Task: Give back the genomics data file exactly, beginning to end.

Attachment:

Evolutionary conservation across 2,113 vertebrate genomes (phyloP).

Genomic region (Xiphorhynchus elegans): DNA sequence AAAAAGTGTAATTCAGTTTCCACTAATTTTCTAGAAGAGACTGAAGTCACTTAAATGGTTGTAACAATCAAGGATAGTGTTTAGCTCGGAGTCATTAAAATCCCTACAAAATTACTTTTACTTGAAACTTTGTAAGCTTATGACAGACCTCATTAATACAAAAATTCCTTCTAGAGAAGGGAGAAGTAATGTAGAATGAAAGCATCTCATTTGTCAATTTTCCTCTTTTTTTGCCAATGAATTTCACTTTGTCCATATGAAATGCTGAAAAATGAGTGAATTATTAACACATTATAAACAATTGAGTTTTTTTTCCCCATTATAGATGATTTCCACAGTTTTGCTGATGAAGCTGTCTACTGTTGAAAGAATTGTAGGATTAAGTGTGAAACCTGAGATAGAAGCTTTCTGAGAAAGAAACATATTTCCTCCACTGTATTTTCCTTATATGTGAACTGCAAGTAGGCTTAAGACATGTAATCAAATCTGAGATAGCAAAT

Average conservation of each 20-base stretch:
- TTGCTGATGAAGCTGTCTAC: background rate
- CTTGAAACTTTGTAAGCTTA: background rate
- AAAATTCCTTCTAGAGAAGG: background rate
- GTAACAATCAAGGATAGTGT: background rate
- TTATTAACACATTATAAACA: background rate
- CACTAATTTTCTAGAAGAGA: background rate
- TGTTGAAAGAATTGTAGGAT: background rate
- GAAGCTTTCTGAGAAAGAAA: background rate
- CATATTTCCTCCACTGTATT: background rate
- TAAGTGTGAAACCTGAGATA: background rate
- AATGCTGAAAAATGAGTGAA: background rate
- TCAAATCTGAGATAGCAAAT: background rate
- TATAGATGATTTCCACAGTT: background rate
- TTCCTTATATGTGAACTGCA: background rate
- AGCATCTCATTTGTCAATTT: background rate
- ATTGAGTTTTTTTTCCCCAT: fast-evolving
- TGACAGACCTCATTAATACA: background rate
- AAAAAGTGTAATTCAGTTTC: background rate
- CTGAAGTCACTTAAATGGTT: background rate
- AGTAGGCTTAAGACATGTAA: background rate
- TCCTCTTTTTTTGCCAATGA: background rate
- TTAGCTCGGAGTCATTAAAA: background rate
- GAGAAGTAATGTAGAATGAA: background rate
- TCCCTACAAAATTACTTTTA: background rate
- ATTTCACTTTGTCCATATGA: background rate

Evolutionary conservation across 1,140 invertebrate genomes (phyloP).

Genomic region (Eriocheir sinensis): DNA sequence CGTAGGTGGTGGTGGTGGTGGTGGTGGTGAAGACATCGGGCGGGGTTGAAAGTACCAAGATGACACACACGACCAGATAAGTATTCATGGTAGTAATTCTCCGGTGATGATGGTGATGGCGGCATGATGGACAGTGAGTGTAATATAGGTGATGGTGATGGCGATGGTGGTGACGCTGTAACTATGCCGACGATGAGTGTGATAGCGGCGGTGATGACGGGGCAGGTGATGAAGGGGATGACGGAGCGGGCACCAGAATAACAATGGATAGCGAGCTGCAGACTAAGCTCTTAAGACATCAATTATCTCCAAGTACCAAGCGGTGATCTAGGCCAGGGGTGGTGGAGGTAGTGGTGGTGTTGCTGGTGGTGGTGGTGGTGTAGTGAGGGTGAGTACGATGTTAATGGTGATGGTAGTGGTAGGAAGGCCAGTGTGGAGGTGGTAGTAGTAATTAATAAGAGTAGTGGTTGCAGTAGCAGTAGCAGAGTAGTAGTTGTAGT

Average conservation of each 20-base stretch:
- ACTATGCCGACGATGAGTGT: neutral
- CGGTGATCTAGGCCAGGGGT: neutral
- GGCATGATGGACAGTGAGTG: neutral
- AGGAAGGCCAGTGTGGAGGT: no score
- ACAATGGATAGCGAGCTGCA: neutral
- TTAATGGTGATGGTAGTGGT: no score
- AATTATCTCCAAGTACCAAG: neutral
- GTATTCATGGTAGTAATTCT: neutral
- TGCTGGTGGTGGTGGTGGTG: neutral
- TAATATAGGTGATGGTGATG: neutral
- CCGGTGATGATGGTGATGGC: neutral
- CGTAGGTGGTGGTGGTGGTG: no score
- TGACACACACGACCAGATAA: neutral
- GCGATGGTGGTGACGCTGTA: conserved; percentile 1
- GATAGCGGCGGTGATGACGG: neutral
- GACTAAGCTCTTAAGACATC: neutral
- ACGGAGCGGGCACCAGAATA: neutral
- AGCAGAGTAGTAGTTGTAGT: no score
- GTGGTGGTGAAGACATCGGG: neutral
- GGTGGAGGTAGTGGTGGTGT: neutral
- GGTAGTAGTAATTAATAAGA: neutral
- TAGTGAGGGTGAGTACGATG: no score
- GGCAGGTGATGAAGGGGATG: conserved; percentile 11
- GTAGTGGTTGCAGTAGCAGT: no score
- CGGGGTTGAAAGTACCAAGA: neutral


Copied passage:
Evolutionary conservation across 2,113 vertebrate genomes (phyloP).

Genomic region (Xiphorhynchus elegans): DNA sequence AAAAAGTGTAATTCAGTTTCCACTAATTTTCTAGAAGAGACTGAAGTCACTTAAATGGTTGTAACAATCAAGGATAGTGTTTAGCTCGGAGTCATTAAAATCCCTACAAAATTACTTTTACTTGAAACTTTGTAAGCTTATGACAGACCTCATTAATACAAAAATTCCTTCTAGAGAAGGGAGAAGTAATGTAGAATGAAAGCATCTCATTTGTCAATTTTCCTCTTTTTTTGCCAATGAATTTCACTTTGTCCATATGAAATGCTGAAAAATGAGTGAATTATTAACACATTATAAACAATTGAGTTTTTTTTCCCCATTATAGATGATTTCCACAGTTTTGCTGATGAAGCTGTCTACTGTTGAAAGAATTGTAGGATTAAGTGTGAAACCTGAGATAGAAGCTTTCTGAGAAAGAAACATATTTCCTCCACTGTATTTTCCTTATATGTGAACTGCAAGTAGGCTTAAGACATGTAATCAAATCTGAGATAGCAAAT

Average conservation of each 20-base stretch:
- TTGCTGATGAAGCTGTCTAC: background rate
- CTTGAAACTTTGTAAGCTTA: background rate
- AAAATTCCTTCTAGAGAAGG: background rate
- GTAACAATCAAGGATAGTGT: background rate
- TTATTAACACATTATAAACA: background rate
- CACTAATTTTCTAGAAGAGA: background rate
- TGTTGAAAGAATTGTAGGAT: background rate
- GAAGCTTTCTGAGAAAGAAA: background rate
- CATATTTCCTCCACTGTATT: background rate
- TAAGTGTGAAACCTGAGATA: background rate
- AATGCTGAAAAATGAGTGAA: background rate
- TCAAATCTGAGATAGCAAAT: background rate
- TATAGATGATTTCCACAGTT: background rate
- TTCCTTATATGTGAACTGCA: background rate
- AGCATCTCATTTGTCAATTT: background rate
- ATTGAGTTTTTTTTCCCCAT: fast-evolving
- TGACAGACCTCATTAATACA: background rate
- AAAAAGTGTAATTCAGTTTC: background rate
- CTGAAGTCACTTAAATGGTT: background rate
- AGTAGGCTTAAGACATGTAA: background rate
- TCCTCTTTTTTTGCCAATGA: background rate
- TTAGCTCGGAGTCATTAAAA: background rate
- GAGAAGTAATGTAGAATGAA: background rate
- TCCCTACAAAATTACTTTTA: background rate
- ATTTCACTTTGTCCATATGA: background rate

Evolutionary conservation across 1,140 invertebrate genomes (phyloP).

Genomic region (Eriocheir sinensis): DNA sequence CGTAGGTGGTGGTGGTGGTGGTGGTGGTGAAGACATCGGGCGGGGTTGAAAGTACCAAGATGACACACACGACCAGATAAGTATTCATGGTAGTAATTCTCCGGTGATGATGGTGATGGCGGCATGATGGACAGTGAGTGTAATATAGGTGATGGTGATGGCGATGGTGGTGACGCTGTAACTATGCCGACGATGAGTGTGATAGCGGCGGTGATGACGGGGCAGGTGATGAAGGGGATGACGGAGCGGGCACCAGAATAACAATGGATAGCGAGCTGCAGACTAAGCTCTTAAGACATCAATTATCTCCAAGTACCAAGCGGTGATCTAGGCCAGGGGTGGTGGAGGTAGTGGTGGTGTTGCTGGTGGTGGTGGTGGTGTAGTGAGGGTGAGTACGATGTTAATGGTGATGGTAGTGGTAGGAAGGCCAGTGTGGAGGTGGTAGTAGTAATTAATAAGAGTAGTGGTTGCAGTAGCAGTAGCAGAGTAGTAGTTGTAGT

Average conservation of each 20-base stretch:
- ACTATGCCGACGATGAGTGT: neutral
- CGGTGATCTAGGCCAGGGGT: neutral
- GGCATGATGGACAGTGAGTG: neutral
- AGGAAGGCCAGTGTGGAGGT: no score
- ACAATGGATAGCGAGCTGCA: neutral
- TTAATGGTGATGGTAGTGGT: no score
- AATTATCTCCAAGTACCAAG: neutral
- GTATTCATGGTAGTAATTCT: neutral
- TGCTGGTGGTGGTGGTGGTG: neutral
- TAATATAGGTGATGGTGATG: neutral
- CCGGTGATGATGGTGATGGC: neutral
- CGTAGGTGGTGGTGGTGGTG: no score
- TGACACACACGACCAGATAA: neutral
- GCGATGGTGGTGACGCTGTA: conserved; percentile 1
- GATAGCGGCGGTGATGACGG: neutral
- GACTAAGCTCTTAAGACATC: neutral
- ACGGAGCGGGCACCAGAATA: neutral
- AGCAGAGTAGTAGTTGTAGT: no score
- GTGGTGGTGAAGACATCGGG: neutral
- GGTGGAGGTAGTGGTGGTGT: neutral
- GGTAGTAGTAATTAATAAGA: neutral
- TAGTGAGGGTGAGTACGATG: no score
- GGCAGGTGATGAAGGGGATG: conserved; percentile 11
- GTAGTGGTTGCAGTAGCAGT: no score
- CGGGGTTGAAAGTACCAAGA: neutral